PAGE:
Tag Archives: Arsenal

Why Pepe is shaping up to be worth every penny

Having arrived at the Emirates as Arsenal’s record transfer, costing £72m, Nicolas Pepe had a point to prove. Could he be the player to help restore the Gunners to glory after some of the darkest days in their history?

The French League is known in Twitter football circles as the Uber Eats League, a takeaway for some of Europe’s biggest clubs. In recent years, many of the Premier League’s most celebrated talents have arrived directly from France.

Eden Hazard, Fabinho, Bernardo Silva are just some of the stars to have hailed from French football, and Pepe joined the exodus last summer after registering 20 plus goals plus 11 assists in his second season at Lille.

Pepe had every top club in Europe vying for his signature. Arsenal were the ones who secured his services with that club record fee. A winger by trade, he can play along the front three and is a constant goal threat.

However, the early stages of his Arsenal career were perceived as being a little underwhelming, given his breakthrough campaign in the previous season. But is that a fair assessment?


Down to the stats

How does Pepe compared to other top wingers in their debut PL season:

Saido Mane: 10 goals, 3 assists

Heung Min Son: 4 goals, 1 assist 

Raheem Sterling ( first season at Man City):  6 goals, 2 assists

Riyad Mahrez: 4 goals, 3 assists

Nicolas Pepe: 4 goals, 6 assists (to date)

Even Alexis Sanchez in his first season registered 16 goals and 8 assists in 35 games as a starter. Pepe has been in and out of the side, playing for three different managers whilst still trying to acclimatise himself to the English game. Despite this, he has already become one of the most feared players in the league, with opponents often double-teaming and triple-teaming him.

Stone cold

Known for his ice cool demeanour in defiance of all the haters, Pepe said when asked which Premier League defenders he has struggled against: “Honesty, nobody,” garnering even more hatred from opposing fans.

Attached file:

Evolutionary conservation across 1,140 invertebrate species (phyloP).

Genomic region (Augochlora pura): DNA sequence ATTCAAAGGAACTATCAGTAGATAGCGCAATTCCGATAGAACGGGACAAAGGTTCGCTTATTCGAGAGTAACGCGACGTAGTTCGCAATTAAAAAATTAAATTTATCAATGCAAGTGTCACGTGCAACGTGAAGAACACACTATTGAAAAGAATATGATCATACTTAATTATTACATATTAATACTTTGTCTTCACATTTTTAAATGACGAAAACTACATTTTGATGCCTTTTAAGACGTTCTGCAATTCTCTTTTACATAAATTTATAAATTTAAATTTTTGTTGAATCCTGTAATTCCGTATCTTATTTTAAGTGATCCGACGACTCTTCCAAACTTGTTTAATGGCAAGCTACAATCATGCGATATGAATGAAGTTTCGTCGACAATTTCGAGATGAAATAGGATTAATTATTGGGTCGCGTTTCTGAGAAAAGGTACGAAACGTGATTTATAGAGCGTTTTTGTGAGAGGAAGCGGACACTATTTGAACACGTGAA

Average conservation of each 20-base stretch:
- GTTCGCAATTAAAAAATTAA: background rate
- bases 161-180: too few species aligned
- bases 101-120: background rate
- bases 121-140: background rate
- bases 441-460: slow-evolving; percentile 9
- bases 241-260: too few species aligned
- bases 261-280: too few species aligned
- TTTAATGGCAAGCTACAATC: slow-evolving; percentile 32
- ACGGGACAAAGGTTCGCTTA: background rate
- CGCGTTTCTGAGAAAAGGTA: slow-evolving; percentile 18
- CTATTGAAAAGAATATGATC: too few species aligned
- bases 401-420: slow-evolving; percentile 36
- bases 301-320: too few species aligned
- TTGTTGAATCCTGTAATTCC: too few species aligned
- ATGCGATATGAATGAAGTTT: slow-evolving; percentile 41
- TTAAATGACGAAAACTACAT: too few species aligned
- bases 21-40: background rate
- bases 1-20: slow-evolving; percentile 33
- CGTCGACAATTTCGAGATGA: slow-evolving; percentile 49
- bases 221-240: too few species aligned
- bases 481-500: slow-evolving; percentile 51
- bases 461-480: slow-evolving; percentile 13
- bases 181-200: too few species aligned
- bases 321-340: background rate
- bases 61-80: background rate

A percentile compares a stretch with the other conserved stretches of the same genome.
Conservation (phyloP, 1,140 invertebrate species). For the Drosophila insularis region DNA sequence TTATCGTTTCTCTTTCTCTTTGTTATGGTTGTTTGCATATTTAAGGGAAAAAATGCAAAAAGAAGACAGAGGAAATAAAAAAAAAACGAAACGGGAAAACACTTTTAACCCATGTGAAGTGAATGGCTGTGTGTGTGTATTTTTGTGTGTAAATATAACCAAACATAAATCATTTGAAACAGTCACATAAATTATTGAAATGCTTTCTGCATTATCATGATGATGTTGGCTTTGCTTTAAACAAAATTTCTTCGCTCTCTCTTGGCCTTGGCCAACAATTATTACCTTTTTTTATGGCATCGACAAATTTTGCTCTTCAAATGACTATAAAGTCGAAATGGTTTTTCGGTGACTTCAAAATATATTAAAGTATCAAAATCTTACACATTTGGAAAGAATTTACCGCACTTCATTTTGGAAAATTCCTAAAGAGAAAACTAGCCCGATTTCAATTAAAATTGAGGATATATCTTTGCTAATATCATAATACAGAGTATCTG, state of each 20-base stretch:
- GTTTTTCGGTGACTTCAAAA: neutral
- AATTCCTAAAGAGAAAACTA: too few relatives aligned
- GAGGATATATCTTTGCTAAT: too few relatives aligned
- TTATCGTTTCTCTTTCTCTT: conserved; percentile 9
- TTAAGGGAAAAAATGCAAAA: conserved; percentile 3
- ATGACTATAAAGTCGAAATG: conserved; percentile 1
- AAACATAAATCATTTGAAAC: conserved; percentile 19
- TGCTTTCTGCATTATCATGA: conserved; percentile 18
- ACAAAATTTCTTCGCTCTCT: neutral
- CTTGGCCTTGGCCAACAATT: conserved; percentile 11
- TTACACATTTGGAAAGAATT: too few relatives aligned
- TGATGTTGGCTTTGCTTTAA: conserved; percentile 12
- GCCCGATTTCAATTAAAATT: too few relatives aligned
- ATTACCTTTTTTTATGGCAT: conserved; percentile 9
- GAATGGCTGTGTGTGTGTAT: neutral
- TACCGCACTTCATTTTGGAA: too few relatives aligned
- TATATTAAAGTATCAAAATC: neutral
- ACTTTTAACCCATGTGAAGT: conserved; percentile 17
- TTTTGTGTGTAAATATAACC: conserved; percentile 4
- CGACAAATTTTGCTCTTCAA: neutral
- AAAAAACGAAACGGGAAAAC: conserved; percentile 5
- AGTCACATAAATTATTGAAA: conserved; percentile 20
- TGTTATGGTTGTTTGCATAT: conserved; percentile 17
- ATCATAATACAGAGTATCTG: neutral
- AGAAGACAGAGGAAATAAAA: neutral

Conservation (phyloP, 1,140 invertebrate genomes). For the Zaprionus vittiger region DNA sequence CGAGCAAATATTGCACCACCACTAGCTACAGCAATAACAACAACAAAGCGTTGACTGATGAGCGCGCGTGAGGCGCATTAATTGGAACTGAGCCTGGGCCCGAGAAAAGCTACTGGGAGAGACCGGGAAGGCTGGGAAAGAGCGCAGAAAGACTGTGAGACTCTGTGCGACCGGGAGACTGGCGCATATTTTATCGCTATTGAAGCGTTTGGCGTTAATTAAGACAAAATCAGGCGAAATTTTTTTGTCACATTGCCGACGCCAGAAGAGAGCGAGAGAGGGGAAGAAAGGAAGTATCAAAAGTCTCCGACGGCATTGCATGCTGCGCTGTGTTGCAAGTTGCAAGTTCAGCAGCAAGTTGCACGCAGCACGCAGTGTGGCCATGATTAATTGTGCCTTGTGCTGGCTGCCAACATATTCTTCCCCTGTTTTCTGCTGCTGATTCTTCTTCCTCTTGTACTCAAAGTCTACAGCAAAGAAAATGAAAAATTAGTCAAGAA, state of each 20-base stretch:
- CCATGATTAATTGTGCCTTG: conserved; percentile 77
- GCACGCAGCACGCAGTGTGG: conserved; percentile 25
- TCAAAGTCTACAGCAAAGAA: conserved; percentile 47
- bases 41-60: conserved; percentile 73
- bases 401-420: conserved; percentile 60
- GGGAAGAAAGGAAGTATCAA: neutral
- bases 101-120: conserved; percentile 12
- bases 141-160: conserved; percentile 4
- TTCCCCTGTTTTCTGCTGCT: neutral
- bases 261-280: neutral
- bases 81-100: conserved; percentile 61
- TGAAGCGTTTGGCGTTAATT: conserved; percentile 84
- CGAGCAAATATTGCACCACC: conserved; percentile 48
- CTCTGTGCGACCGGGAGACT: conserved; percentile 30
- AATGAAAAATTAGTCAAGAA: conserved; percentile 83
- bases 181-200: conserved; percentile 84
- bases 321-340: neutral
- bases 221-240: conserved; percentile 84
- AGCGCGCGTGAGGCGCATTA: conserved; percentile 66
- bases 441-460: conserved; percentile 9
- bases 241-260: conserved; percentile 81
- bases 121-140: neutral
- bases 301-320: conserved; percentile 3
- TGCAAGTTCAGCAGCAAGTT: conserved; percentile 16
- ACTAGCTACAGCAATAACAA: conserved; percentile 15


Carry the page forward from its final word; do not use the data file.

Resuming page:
I love it. A bit of arrogance never hurt anybody, especially when he’s shown it in every game he has played. Even if he’s not scoring or assisting, he is affecting the outcome. The only Arsenal player to get voted man of the match more than once (four times in fact), essentially he has been Arsenal’s best player this season

Learning curve

My only criticism of Pepe’s game is that although he has shown on many occasions that he is Arsenal’s most effective and dangerous weapon with the ball at his feet, he also has a tendency of overplaying. He wants to do too much with the ball and is heavily dependent on his favoured left foot.

Although being new to the league, Pepe has made quite the difference to the way Arsenal play. Manager Mikel Arteta has taken a liking to him and has been won over by his obvious quality.

In a team that is going through a process of rebuilding, the best of Pepe is yet to come. With a bit more fine tuning, he could turn out to be another one of the Premier League’s great players.  

Arsenal crest image by cactusbeetroot via Flickr Creative Commons licence CC BY-NC 2.0

Granit Xhaka – Arsenal’s master of midfield mediocrity

A collective moan echoes around the Emirates as Granit Xhaka gives away yet another needless foul inside Arsenal’s half. Bournemouth were going nowhere, but the midfielder seems intent to turn nothing into something. A disgruntled fan shouts: ‘You’re brainless Xhaka, utterly brainless’ – it’s hard to disagree.

The Swiss international has borne the brunt of fan frustration in recent years, but manager Unai Emery’s decision to appoint him club captain – following a vote amongst players – has sent many over the edge.

Perhaps nothing better sums up the club’s current plight than Xhaka taking over a role once held by such greats as Tony Adams and Patrick Vieira.